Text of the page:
I’ve once again updated my theme, but for good reasons. I wanted to explore two areas of front-end web development that I needed more experience in: WordPress performance in building themes, and the new CSS kid on the block — Grid. This post is a review of the strategies I used in the theme, and how you can leverage performance gains and layout options using modern technologies. If you like the theme, you can get it for free on GitHub.
WordPress Performance is Achievable
WordPress is actually very performant. Forcing server-side rendering used to be an issue, but with the WP-API almost all of the setbacks to performance are no longer forced and therefore invalid arguments. What’s more important, is that most performance issues come from bloated themes and plugins. They often times add either large-size assets to the page, or smaller-size assets in render-blocking methods.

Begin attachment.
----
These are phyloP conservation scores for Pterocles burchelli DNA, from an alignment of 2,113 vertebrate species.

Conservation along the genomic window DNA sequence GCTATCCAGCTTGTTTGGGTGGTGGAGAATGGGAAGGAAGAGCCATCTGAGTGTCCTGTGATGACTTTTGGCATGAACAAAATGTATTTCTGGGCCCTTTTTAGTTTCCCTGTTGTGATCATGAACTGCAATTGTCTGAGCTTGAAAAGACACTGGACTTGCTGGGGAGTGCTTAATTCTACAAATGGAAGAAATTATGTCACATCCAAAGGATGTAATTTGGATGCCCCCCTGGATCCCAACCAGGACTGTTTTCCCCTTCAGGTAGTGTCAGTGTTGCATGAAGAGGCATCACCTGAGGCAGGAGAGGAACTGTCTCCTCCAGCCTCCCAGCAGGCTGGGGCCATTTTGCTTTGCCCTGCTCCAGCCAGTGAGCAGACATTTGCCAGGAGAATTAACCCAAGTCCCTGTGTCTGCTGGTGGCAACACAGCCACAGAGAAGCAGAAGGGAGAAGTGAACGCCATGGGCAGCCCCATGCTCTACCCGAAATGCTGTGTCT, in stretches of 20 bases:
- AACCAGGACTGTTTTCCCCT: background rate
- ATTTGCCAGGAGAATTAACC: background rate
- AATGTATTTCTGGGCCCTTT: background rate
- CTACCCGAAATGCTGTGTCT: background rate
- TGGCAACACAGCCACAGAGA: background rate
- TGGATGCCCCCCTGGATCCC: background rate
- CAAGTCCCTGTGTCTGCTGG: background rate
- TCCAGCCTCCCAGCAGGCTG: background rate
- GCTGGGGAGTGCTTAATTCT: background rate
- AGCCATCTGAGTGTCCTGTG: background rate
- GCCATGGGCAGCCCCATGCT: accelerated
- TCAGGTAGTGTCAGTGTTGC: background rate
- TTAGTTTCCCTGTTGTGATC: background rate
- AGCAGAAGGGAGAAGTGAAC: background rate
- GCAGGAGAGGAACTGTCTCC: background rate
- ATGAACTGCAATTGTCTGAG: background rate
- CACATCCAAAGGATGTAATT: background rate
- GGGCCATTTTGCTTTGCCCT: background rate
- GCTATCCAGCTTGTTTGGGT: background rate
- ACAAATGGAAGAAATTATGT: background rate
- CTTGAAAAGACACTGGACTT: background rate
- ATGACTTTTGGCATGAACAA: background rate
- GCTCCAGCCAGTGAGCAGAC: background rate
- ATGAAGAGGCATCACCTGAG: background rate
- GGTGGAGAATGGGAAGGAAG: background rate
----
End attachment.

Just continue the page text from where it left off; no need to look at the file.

Usually, it’s both.
With this theme, I wanted to reign in the excessive default resources that are usually coupled with modern themes and trim everything down to as small as possible. The result?
An average ~24kb page size on my homepage, and ~500ms load time. Pretty great results for what many